Saratoga Performing Arts Center Freihofer's Saratoga Jazz Festival Saratoga Springs, NY June 29-30, 2013
Fiery music that burned with intensity, eclectic compositions that shifted in time signature and tempo, sweet melodies and down-home dirty bluesall were heard at this year's Freihofer's Saratoga Jazz Festival in upstate New York, an event that is among the finest of its kind. It's a true outdoor festival where the musicians come to the audience within a venue that is gorgeous and relaxing.
The festival, forged by the father of all festivals, George Wein, 36 years ago, never slowed down when Wein stepped aside years ago, and this version was one of the very best in the last 20 years. There were the legendsMcCoy Tyner
, great veteran jazzmenand young cats, and those in between who are really carrying the standard in recent years and building blocks to its bright future. So much fine music packed into two days, on two stages, enveloped by one grand picnic that officials at the venueSaratoga Performing Arts Center in Saratoga Springs, NYlike to call "The Hang."
Producer Danny Melnick was even able to insert funk/pop and other elements that make some fans howl. It didn't adversely impact the proceedings at all. Jazz fans had all they'd need and then some, and the whole thing ended on Sunday night with one of the great showmen in rock and bluesmostly blueswho took off as only he can do. People smiling, laughing, dancing and going home happy, while at the same time having heard screeching, crying, preaching blues guitar from the guy at the pinnacle of his genre.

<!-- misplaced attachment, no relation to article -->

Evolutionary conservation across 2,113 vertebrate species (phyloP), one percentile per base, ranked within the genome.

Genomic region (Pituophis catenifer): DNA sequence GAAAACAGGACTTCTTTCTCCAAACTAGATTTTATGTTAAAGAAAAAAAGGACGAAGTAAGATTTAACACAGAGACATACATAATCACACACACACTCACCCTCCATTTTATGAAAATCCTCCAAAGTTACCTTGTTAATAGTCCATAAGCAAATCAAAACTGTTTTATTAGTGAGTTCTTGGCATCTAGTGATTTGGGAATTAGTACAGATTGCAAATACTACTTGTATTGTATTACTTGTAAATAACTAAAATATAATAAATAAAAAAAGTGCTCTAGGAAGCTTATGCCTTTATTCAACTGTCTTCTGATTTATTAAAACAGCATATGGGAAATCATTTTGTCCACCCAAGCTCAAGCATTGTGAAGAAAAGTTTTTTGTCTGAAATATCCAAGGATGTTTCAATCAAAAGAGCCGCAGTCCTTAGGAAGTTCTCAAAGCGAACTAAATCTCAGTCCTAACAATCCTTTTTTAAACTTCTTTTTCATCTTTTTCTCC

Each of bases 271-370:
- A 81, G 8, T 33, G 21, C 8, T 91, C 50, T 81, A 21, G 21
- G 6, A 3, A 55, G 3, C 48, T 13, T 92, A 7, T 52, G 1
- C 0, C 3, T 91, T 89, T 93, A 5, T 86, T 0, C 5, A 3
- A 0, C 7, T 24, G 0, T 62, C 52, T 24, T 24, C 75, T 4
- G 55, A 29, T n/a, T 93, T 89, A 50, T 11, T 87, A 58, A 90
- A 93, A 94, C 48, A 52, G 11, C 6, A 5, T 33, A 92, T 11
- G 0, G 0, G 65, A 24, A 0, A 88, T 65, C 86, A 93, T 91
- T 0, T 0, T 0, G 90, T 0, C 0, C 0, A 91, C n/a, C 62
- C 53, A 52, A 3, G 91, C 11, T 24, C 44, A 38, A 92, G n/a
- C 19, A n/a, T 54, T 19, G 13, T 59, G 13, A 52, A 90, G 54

Melnick continues to hit home runs. He gets it. He was already thinking about 2014 as this year's giants wailed on stageworthy of note, because some producers don't.
Guy, 76, can still testify, leading his tight-knit group through classics like "Damn Right I Got the Blues," "Hoochie Koochie Man," "Five Long Years" and more. His aura as well as his guitar lights up the place and his voice is strong. He's lived a lot of it, so his stories don't ring hollow. A staple of his shows is leaving the stage and walking through the audience while ripping off licks and toying with the crowd. The SPAC amphitheater, far more cavernous than a nightclub, didn't dissuade him. The people ate it up. These days, he also brings out his protégé on guitar, Quinn Sullivan, who is now 14 but started appearing on stage with Guy at the age of 8. The kid has got some chops and helped Guy burn through a few numbers. Fun stuff. Any time one sees Buddy Guy is a good day.